Ron Gone

Texas Congressman and Republican presidential candidate Ron Paul has announced that he won’t be spending resources to contest Republican primaries in any states that haven’t yet voted.  It’s just another reason why Mitt Romney is now described as the “presumptive” Republican nominee.

Paul always seemed like somebody’s batty uncle.  Now that he’s called a kind of end to his campaign, he can go back to the House of Representatives, where he has served for years and accomplished virtually nothing.  (Of course, the people who support Paul probably think that is a good thing.  When you take a libertarian approach to the issues, you don’t want the federal government doing much of anything.)  Still, Paul was entertaining, and his views clearly resonated with a quirky core of voters.  Accordingly, he deserves a bit of farewell doggerel:

Bring all troops home, so Ron Paul said,

And while we’re at it, shut down the Fed

Time to get government off our backs

Which means we end the income tax

And there’s one other thing we hate

Yes, that would be the welfare state

We’ll also strongly protect our borders

While we all become gold hoarders

So anti-government Ron is done

Now he’ll head back to . . . Washington?

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Inexplicable Vanity, And Santorum’s Folly

Last night Mitt Romney won three more primaries, in Maryland, Wisconsin, and the District of Columbia.  He is now even farther ahead in the race for delegates — so far ahead, in fact, that his nearest challenger, Rick Santorum, would need to win 80 percent of the remaining delegates to win the nomination.  Does anyone — outside of the Santorum family, perhaps — seriously think we are on the brink of the tidal wave of previously undetected support for Rick Santorum needed for that to happen?  Nevertheless, Santorum has vowed to continue the race.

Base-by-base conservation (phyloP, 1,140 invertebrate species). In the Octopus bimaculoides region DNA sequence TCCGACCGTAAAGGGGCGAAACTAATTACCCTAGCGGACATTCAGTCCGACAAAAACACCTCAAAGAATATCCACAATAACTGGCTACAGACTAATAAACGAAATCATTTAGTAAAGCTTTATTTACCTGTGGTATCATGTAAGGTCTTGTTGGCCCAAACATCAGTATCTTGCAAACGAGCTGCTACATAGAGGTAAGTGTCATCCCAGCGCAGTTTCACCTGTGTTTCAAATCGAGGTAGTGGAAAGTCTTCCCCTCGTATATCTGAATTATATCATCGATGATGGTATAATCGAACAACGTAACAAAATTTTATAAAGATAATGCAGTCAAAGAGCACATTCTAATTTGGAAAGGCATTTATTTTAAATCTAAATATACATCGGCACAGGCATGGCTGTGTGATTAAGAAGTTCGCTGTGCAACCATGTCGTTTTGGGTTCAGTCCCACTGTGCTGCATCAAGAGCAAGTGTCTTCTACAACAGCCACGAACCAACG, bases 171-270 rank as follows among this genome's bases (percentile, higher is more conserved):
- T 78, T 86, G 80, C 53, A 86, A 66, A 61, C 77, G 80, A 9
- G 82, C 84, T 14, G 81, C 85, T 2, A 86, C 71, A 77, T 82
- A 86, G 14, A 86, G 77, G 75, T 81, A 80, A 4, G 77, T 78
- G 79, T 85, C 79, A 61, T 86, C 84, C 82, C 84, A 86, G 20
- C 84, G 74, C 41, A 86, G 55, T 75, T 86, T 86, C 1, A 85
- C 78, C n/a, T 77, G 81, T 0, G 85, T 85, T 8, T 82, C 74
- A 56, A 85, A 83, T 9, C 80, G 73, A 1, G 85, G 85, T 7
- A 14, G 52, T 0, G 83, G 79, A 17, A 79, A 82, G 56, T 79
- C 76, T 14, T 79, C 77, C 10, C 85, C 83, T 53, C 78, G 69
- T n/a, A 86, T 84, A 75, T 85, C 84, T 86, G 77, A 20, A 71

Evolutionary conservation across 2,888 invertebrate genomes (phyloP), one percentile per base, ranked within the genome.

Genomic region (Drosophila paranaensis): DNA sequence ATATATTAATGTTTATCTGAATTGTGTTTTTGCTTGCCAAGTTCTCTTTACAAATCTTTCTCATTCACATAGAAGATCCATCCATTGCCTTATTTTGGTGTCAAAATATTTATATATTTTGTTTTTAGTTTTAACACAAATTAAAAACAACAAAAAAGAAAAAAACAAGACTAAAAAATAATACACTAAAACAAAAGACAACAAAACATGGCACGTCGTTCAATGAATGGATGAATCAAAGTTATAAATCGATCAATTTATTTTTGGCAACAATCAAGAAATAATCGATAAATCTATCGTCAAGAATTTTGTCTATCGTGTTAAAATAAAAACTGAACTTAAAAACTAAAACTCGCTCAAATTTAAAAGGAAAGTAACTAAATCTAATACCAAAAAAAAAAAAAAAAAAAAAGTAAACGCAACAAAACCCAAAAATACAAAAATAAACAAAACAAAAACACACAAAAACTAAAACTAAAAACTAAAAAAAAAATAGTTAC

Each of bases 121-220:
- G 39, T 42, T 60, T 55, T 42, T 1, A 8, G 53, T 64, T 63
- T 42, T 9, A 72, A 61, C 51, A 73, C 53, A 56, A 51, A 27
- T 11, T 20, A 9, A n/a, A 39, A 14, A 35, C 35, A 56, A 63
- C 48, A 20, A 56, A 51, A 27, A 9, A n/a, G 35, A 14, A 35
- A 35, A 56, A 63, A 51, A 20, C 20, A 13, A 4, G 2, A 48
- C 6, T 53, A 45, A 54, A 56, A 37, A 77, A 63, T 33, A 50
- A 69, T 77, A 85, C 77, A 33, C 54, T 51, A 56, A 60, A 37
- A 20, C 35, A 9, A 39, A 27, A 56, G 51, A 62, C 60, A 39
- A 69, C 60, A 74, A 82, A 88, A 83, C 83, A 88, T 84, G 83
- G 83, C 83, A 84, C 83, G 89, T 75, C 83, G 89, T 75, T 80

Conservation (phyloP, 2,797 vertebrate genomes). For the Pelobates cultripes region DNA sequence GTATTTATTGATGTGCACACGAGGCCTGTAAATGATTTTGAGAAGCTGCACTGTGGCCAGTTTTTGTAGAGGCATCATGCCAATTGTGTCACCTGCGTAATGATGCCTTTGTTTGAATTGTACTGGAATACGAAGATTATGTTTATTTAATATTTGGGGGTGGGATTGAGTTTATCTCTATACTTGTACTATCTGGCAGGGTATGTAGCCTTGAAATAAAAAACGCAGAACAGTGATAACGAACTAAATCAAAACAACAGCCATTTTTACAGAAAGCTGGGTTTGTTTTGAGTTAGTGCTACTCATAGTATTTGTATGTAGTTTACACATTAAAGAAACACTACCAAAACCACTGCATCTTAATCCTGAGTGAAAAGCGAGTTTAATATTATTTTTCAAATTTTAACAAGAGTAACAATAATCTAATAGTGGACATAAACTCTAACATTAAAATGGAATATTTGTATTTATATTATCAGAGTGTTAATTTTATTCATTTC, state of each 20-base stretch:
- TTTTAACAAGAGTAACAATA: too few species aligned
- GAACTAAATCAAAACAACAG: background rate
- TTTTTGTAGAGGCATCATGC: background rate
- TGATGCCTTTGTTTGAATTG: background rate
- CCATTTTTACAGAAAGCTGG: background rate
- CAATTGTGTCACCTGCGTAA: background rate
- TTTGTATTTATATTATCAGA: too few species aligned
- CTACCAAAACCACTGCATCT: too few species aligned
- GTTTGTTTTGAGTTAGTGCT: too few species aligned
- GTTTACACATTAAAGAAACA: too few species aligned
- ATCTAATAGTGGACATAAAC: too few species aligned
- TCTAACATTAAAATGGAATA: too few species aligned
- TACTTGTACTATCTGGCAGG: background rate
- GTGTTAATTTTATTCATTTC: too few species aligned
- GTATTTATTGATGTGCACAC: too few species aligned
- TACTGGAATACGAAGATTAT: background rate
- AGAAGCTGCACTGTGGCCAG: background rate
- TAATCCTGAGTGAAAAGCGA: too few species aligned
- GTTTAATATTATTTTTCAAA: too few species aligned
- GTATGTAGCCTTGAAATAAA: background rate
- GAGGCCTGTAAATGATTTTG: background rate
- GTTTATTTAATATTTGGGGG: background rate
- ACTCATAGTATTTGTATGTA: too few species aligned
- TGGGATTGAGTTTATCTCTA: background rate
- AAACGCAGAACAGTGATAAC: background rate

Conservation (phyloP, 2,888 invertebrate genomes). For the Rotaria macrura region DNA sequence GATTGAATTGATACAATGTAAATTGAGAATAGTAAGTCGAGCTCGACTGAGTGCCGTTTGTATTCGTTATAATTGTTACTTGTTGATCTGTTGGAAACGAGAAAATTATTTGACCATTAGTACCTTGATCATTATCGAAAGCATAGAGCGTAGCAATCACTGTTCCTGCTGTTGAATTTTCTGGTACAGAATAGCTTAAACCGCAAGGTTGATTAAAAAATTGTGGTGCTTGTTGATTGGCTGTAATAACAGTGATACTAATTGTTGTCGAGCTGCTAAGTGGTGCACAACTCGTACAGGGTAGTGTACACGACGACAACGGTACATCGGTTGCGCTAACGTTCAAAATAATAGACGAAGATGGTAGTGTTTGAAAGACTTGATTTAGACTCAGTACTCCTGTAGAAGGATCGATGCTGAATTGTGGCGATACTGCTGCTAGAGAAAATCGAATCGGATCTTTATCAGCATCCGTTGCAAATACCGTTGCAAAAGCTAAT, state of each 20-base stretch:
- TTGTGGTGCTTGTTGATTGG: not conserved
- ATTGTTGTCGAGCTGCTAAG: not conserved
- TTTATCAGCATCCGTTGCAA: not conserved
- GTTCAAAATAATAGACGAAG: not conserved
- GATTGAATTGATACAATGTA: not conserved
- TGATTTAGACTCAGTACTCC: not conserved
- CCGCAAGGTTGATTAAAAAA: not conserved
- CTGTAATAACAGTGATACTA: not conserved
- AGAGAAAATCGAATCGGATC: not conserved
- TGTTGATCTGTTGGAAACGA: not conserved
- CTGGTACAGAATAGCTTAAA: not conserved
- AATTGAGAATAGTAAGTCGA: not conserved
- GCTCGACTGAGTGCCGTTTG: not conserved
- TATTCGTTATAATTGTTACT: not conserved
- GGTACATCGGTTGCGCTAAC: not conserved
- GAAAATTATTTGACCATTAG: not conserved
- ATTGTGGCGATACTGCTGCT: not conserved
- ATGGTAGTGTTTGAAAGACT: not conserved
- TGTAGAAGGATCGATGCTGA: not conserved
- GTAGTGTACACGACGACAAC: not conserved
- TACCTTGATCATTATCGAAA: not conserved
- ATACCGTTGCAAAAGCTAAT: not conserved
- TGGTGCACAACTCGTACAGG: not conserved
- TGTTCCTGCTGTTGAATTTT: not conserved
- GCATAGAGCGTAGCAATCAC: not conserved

That kind of stubborn and inexplicable vanity, I think, is one thing that distinguishes politicians from normal human beings.  Why does Santorum think that he is so special that he must continue a race that is, for all practical purposes, already ended?  He was crushed in his last general election, when he sought reelection to his Senate seat in Pennsylvania.  He’s now been beaten in the majority of the primaries and caucuses in this 2012 primary season.  Why doesn’t he go gently into that good night?

The problem, I suspect, is that politicians spend most of their time in a cocoon of staffers, supporters, and sycophants.  They go to rallies where people cheer their every word.  Everyone they encounter tells them they are great, and they come to believe it.  And when election results are inconsistent with that belief, the results are rationalized away as the result of unlucky national trends, or being outspent, or ineffective advertising, or other factors that don’t reflect on the politicians themselves.  They cling to the belief that if only voters really knew them and truly understood their positions, they would be elected by acclamation.

I can’t psychoanalyze Rick Santorum.  The same goes for Newt Gingrich and Ron Paul, who also are continuing their quixotic campaigns.  They all need to realize, however, that they aren’t essential to the future of our republic.  Voters do understand them and their positions and have decided to vote for someone else.

They also need to consider one other point:  voters make judgments not only on the basis of TV commercials and debate blunders, but also because they weigh whether the candidate’s conduct seems to reflect the qualities we think a President should possess.  Being unable to recognize reality isn’t one of them.

My God, Are The Republicans Still Playing?

I haven’t paid much attention to the Republican presidential primary race lately.  In light of March Madness, has anyone?  The Republicans are like a Sweet Sixteen team that has played two dreadfully boring early-round games and then gets overlooked in the talk about the upcoming games.  You sort of think:  “Wow — are they still around?”